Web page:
The Cao Chang Di art district in Beijing is less well known, slightly further out, but has a huge cluster of recently built studios and over a dozen major commercial art galleries. This is also where the studio of China’s best known dissident artist, Ai Weiwei, is located and which can easily be detected, by even a casual visitor, by the plethora of surrounding surveillance cameras. Cao Chang Di is the place to come to see some of the more experimental art and as the rents are considerably lower than in other places, this is also the place where some of the more interesting younger artists exhibit in such adventurous spaces as the Ying Gallery.

In Beijing, the separation between an art and commerce is not infrequently blurred. Take for example the Parkview Green Fang Cao Di complex on the prestigious Dong Da Qiao Road thoroughfare. Not only is it a spectacular piece of modern architecture, but this shopping complex, hotel and business block also serves as a huge functional art gallery which boasts of the largest Salvador Dalí private collection outside of Barcelona, and also a glittering multimillion dollar collection of contemporary Chinese art. Conceptual art, Chinese pop art and monumental painting all jostle for the visitor’s attention as you encounter a herd of flying cows, ten metre tall polished steel ironic sculptures of ideal soldiers, kinetic and interactive sculptures as well as huge installations and paintings which occupy whole courtyards and foyers. Chen Wenling is particularly well represented, not only with his hallmark huge bronze figures painted a vibrant crimson red, but also with some of his more bizarre visionary surrealist pieces, including the huge painted fibre glass sculptural installation What you see is not necessarily true, 2009.

The Capital Museum in Beijing, which recently re-opened in its new premises in the Xicheng District, seems to proclaim a new confidence in the Chinese arts with its futurist building which came in at a little under $2 US billion. Yet this is one of the lesser museums compared with the newly refurbished National Museum of China and the National Art Museum of China. There appears to be a confidence in the Chinese art scene which is common to both the government and private sectors. Although there still exists a lively tradition of Chinese Socialist Realist art, as well as traditional calligraphic art, some of a very high order, the new darlings of the Chinese art scene are yesterday’s non-conformists.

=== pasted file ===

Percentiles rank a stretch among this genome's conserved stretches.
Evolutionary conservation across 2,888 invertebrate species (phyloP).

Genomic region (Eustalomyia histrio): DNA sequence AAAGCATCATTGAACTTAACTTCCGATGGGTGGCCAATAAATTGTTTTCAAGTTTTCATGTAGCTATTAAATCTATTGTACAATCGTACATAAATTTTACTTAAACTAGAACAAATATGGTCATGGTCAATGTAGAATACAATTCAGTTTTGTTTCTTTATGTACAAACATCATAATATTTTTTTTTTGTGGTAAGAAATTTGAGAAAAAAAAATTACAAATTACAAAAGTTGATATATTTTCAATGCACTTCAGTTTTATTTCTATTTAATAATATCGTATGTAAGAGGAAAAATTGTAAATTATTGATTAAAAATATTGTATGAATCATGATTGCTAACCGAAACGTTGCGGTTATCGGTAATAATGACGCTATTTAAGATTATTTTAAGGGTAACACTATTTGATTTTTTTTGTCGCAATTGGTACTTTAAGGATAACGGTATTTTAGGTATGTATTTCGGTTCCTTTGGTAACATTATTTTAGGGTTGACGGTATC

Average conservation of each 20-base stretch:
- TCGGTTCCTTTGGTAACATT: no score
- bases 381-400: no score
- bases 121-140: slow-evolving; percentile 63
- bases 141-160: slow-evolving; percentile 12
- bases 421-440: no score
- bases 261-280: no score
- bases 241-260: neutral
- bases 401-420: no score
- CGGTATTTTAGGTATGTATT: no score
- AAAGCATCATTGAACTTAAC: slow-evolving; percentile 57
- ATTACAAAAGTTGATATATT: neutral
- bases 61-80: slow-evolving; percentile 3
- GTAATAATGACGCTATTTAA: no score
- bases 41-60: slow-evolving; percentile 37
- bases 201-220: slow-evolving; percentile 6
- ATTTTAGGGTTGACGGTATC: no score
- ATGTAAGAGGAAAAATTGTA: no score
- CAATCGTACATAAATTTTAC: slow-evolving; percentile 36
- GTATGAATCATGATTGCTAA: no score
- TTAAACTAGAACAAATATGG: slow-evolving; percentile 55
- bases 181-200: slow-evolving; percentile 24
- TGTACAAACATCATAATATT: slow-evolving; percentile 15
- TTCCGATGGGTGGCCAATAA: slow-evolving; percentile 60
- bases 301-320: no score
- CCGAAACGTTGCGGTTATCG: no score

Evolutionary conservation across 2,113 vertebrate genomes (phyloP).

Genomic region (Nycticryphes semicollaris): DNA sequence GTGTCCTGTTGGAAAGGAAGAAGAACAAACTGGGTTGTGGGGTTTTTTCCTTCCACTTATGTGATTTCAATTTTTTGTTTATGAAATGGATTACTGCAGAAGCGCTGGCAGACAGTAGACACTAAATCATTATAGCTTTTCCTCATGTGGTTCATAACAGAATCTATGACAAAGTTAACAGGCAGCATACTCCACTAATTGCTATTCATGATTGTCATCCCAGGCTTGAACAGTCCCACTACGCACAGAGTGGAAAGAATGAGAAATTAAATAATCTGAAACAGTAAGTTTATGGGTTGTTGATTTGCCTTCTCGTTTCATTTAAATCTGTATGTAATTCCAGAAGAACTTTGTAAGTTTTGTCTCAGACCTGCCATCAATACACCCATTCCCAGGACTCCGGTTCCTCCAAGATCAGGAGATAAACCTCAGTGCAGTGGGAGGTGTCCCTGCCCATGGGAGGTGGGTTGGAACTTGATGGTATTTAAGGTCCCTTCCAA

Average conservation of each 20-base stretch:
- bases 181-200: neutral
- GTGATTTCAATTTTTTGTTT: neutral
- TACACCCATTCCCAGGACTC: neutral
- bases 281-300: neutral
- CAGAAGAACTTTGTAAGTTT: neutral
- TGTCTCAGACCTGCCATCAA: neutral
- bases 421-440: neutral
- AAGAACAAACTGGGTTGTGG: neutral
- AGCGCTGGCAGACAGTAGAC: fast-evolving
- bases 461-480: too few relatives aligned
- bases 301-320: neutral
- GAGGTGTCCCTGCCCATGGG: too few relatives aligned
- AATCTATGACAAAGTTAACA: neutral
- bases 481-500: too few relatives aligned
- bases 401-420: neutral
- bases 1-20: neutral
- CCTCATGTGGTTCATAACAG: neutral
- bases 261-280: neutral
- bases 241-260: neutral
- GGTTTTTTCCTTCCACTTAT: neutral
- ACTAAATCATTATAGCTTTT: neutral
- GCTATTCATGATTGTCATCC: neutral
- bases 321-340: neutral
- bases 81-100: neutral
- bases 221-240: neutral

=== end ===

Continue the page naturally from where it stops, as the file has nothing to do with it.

The 36-year-old Xu Zhen already participated in the Venice Biennale where he represented China at the age of 24. In 2014, under his corporate moniker MadeIn Company, he seamlessly moves from conceptual art to video installations, paintings and sculptural pieces. The recurring theme in his huge sprawling exhibition at the Ullens Centre For Contemporary Art, which opened this January and continues until the end of April, is ‘The bourgeoisie is not interested in the mad, but is interested in power over the mad’. Provocative, tongue-in-cheek, funny, yet deeply disturbing, the artist from his base in China is making waves in New York, Basel and at the Tate in London.

China is certainly one of the most vibrant and affluent art scenes in the world today. It is a bubble of optimism which seems to have no intention of bursting.


Professor Sasha Grishin AM, FAHA is Adjunct Professor of Art History, School of Literature, Languages and Linguistics, Australian National University. His most recent book, Australian Art: A History, is published by The Miegunyah Press, Melbourne University Publishing.

Images courtesy of Sasha Grishin.